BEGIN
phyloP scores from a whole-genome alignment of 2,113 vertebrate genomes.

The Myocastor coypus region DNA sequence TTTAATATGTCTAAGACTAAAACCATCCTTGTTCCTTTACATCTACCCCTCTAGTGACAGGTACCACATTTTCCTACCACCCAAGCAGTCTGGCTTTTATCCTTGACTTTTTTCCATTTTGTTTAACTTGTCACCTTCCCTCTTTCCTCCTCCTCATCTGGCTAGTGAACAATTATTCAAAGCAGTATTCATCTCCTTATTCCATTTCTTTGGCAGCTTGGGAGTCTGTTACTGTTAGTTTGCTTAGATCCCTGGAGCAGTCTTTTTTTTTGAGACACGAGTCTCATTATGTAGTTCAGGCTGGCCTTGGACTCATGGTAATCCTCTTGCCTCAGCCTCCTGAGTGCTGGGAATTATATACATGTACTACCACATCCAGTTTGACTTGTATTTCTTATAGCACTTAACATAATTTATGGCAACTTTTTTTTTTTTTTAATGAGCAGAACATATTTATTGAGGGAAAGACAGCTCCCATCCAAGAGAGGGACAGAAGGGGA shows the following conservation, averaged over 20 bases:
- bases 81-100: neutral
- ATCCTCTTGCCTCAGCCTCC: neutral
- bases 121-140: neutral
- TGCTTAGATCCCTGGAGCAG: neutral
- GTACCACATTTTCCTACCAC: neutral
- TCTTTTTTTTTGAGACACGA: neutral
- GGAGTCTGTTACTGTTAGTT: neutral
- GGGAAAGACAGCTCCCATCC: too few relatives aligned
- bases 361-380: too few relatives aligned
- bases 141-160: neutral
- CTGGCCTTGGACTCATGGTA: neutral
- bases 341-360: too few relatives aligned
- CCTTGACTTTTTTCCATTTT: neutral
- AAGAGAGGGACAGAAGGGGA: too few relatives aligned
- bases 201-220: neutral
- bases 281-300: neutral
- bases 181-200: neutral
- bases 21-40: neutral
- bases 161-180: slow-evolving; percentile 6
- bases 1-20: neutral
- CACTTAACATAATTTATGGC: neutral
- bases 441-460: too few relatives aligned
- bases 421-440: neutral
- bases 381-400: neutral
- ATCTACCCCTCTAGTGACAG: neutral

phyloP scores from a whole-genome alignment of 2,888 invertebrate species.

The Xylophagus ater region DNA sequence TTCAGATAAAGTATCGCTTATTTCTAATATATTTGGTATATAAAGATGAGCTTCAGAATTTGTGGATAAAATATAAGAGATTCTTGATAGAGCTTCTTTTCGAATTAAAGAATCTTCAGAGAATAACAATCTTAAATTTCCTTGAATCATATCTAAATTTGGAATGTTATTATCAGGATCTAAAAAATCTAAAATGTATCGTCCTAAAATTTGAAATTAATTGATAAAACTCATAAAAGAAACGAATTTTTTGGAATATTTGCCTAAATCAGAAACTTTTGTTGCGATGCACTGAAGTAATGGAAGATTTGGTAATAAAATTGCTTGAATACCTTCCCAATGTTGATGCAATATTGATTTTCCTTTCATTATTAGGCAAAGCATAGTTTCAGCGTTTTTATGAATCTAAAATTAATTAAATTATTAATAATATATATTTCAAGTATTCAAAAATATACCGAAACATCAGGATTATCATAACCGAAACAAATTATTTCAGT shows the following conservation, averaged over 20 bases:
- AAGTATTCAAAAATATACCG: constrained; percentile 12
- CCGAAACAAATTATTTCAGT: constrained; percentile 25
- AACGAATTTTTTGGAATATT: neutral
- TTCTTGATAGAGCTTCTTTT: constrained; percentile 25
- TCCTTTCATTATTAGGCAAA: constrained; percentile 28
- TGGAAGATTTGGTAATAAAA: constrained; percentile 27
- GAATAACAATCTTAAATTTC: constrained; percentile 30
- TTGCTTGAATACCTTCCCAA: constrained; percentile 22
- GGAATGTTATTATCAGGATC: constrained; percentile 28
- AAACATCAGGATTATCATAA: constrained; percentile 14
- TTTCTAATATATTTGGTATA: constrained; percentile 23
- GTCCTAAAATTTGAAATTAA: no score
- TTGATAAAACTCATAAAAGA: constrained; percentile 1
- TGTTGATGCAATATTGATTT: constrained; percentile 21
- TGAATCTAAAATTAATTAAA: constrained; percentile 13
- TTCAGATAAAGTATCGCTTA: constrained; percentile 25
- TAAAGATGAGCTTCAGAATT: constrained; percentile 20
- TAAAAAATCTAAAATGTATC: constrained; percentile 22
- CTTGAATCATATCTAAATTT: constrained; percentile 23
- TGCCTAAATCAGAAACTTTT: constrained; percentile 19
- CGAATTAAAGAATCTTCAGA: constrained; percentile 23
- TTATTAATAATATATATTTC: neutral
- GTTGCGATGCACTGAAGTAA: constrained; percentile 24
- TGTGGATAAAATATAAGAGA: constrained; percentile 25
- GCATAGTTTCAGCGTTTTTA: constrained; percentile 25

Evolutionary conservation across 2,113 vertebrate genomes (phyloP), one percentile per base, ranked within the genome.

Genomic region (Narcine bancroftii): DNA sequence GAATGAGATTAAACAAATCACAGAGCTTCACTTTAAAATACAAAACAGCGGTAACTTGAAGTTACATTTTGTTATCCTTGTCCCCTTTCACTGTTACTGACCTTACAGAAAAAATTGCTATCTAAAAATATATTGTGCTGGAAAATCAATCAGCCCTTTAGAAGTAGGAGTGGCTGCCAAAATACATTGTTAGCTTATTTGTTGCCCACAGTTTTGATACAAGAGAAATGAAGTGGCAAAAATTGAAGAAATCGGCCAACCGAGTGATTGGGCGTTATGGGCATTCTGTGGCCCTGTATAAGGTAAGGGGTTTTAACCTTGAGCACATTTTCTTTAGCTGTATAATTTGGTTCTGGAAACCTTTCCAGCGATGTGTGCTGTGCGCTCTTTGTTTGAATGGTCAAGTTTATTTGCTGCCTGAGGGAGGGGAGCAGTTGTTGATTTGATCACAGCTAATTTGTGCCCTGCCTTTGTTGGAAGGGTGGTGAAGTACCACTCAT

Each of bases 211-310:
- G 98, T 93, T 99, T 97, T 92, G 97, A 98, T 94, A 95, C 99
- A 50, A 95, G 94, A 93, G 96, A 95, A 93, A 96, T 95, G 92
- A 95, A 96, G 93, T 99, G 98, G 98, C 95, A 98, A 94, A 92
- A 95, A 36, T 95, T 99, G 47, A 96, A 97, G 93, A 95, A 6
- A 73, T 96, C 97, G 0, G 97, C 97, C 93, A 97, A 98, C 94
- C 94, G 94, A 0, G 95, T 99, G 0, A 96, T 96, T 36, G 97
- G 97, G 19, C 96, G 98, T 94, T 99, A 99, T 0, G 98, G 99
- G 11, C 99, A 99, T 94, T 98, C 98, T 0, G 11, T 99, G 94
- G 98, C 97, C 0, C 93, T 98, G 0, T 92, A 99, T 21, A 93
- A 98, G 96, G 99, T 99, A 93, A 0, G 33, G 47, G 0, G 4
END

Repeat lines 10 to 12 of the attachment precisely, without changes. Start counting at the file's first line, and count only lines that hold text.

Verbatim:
- GGGAAAGACAGCTCCCATCC: too few relatives aligned
- bases 361-380: too few relatives aligned
- bases 141-160: neutral